September 28, 2018

Due Diligence: We Weren’t Kidding About Those FCC Licenses

A couple of years ago, we blogged about the need for a buyer to keep the seller’s FCC licenses in mind during due diligence – even if the seller isn’t a telecom company. This Arnold & Porter memo suggests that now may be a good time for a reminder. Here’s an excerpt:

Does your M&A due diligence checklist ask about FCC licenses? No? Well, the FCC just gave you a half million reasons to add a question—504,000, to be exact. That’s how much (in US dollars) Marriott International, Inc. agreed to pay to settle an FCC investigation into the unauthorized transfer of licenses arising out of its 2016 acquisition of Starwood Hotels & Resorts Worldwide, Inc.

You may be asking yourself what a hotel chain merger has to do with the Federal Communications Commission. The answer entails a brief introduction to FCC licensing as a prelude. The Communications Act generally prohibits anyone from “us[ing] or operat[ing] any apparatus for the transmission of energy or communications or signals by radio” within or from the United States without a license.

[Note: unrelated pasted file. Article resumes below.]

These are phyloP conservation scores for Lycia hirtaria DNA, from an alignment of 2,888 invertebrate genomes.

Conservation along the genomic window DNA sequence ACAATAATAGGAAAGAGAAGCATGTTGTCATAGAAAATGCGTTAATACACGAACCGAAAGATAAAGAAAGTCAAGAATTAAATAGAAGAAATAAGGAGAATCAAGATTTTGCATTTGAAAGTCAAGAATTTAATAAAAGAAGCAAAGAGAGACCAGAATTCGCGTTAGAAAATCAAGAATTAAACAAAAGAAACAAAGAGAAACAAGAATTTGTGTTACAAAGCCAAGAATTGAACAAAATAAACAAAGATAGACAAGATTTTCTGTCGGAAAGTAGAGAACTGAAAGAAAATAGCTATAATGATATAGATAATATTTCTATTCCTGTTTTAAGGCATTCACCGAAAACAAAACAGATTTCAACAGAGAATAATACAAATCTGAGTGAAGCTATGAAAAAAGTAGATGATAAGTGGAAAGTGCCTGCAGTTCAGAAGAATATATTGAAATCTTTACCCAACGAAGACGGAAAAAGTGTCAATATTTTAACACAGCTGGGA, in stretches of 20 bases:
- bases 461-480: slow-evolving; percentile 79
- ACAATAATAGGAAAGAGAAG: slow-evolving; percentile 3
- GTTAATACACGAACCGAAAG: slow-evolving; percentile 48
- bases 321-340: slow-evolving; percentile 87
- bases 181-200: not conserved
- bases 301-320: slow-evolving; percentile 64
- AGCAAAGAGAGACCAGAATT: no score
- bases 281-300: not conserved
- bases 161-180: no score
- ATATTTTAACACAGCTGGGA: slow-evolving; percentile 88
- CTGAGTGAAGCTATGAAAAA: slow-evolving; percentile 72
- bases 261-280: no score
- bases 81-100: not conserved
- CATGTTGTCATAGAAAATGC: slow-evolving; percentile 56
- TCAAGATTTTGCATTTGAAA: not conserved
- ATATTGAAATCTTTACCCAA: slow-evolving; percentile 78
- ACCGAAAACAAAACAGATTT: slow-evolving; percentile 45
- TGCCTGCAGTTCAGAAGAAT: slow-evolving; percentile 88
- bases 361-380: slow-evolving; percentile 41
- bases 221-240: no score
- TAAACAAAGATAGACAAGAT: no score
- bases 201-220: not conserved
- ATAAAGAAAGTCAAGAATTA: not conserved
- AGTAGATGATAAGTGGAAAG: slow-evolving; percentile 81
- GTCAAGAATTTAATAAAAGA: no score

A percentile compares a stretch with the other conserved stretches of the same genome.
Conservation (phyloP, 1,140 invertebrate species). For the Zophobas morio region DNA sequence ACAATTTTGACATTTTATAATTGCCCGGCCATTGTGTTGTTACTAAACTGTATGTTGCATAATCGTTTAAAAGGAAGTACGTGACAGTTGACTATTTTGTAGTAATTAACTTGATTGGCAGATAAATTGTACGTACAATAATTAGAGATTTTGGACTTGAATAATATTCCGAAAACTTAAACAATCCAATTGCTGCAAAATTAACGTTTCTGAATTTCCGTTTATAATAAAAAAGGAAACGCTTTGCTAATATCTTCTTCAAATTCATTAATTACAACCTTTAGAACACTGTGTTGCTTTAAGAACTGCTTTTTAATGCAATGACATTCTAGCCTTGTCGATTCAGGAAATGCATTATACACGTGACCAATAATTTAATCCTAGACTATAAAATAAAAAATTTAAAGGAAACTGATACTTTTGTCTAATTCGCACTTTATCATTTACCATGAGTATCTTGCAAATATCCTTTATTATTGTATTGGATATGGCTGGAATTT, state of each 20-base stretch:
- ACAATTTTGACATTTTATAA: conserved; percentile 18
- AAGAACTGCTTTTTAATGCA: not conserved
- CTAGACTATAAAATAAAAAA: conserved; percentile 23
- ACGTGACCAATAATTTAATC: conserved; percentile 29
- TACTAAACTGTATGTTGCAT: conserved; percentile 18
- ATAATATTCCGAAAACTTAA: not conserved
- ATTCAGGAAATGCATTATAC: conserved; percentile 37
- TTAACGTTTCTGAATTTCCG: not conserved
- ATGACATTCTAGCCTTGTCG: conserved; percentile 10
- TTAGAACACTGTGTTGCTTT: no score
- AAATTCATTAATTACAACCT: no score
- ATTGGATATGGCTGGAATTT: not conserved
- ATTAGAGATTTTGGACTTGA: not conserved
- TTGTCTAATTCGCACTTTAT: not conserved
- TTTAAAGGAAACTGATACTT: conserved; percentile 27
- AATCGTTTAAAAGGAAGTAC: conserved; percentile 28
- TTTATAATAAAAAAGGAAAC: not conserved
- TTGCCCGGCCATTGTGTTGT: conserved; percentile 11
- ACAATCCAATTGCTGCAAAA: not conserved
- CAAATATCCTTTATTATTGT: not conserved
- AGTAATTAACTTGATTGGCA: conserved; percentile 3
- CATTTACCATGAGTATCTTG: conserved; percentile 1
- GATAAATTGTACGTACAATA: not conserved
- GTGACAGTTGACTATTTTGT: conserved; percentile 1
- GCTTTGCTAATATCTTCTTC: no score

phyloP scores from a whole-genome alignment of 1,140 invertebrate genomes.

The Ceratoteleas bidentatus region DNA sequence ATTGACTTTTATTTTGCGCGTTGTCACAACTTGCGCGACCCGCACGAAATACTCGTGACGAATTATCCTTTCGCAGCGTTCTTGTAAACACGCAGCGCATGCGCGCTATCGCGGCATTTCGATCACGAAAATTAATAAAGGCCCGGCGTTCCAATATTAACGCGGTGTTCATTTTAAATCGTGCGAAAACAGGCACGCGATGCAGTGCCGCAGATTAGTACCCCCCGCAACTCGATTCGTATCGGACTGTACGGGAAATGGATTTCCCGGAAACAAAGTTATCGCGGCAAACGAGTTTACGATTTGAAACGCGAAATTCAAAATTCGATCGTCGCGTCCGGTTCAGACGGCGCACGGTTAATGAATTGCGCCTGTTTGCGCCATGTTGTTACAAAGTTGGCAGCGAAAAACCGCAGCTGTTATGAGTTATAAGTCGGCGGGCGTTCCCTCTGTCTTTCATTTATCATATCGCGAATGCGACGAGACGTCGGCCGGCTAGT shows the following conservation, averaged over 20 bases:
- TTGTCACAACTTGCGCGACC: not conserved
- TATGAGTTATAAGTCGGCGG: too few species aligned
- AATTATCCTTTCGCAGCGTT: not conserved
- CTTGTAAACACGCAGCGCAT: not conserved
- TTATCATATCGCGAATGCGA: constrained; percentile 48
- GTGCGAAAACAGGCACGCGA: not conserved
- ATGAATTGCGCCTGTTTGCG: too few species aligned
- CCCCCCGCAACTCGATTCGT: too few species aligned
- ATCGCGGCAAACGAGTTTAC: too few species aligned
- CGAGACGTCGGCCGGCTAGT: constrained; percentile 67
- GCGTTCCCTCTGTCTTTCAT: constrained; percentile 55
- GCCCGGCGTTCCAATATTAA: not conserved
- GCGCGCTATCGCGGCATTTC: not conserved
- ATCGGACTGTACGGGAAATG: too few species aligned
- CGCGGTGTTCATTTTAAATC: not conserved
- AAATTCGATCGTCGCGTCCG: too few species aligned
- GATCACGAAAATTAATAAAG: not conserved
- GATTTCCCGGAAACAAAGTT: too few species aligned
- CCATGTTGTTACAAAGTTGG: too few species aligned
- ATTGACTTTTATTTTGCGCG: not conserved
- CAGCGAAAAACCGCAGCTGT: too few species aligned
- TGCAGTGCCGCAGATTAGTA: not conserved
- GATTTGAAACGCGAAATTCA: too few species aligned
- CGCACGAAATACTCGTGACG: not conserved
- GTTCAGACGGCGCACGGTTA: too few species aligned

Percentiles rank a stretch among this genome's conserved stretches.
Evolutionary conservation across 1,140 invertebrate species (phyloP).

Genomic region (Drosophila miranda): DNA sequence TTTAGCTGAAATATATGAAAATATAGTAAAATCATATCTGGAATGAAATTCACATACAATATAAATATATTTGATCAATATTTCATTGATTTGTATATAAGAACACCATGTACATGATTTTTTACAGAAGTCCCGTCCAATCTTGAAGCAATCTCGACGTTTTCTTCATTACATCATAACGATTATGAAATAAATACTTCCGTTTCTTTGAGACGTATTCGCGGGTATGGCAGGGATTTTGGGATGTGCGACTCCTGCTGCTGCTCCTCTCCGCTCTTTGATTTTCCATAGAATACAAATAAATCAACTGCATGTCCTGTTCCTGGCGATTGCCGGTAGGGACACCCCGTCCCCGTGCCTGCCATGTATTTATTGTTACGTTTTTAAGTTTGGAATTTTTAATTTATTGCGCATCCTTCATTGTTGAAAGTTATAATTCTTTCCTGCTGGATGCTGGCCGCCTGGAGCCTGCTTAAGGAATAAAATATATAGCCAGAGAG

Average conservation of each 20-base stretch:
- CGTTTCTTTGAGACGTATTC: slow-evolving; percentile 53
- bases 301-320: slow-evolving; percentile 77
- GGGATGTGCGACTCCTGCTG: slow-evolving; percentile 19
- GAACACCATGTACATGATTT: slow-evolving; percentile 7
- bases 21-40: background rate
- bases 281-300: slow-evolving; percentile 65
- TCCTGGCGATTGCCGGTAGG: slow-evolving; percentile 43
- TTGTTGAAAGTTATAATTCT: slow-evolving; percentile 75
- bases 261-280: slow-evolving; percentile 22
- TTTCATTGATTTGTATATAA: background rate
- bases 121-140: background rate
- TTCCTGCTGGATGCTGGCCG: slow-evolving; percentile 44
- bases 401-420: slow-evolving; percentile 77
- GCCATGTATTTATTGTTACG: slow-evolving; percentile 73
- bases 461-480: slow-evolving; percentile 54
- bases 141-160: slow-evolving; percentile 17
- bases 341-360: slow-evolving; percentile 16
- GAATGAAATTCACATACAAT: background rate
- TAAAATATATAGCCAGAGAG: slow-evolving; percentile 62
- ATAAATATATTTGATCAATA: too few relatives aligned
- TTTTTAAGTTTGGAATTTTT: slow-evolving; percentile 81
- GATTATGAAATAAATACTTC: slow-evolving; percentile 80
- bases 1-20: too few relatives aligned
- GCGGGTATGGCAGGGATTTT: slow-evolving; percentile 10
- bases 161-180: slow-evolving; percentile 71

Broadcasters have FCC licenses for their over-the-air AM, FM, and TV signals. Mobile wireless carriers have FCC licenses for their subscribers’ calls, texts, and data usage. And businesses across the United States have FCC licenses for the radio equipment they use for security,  groundskeeping, maintenance, transportation, and other internal communications needs. Several dozen of the Starwood-owned or -managed hotels that Marriott acquired are among these businesses.

The Communications Act and the regulations implementing that statute generally require prior FCC approval before control of a license passes to another party, whether by assignment of the license or transfer of control of the licensee. The FCC may consent only if it finds the transaction will serve the “public interest, convenience, and necessity.”

The memo says that this requirement is not as burdensome as it sounds – when the license is merely a peripheral part of the business, it rarely takes more than few weeks for the FCC to consent, and it often acts overnight. But you’ve got to remember to reach out in order to get the agency’s consent, and if you don’t, it may cost you.

John Jenkins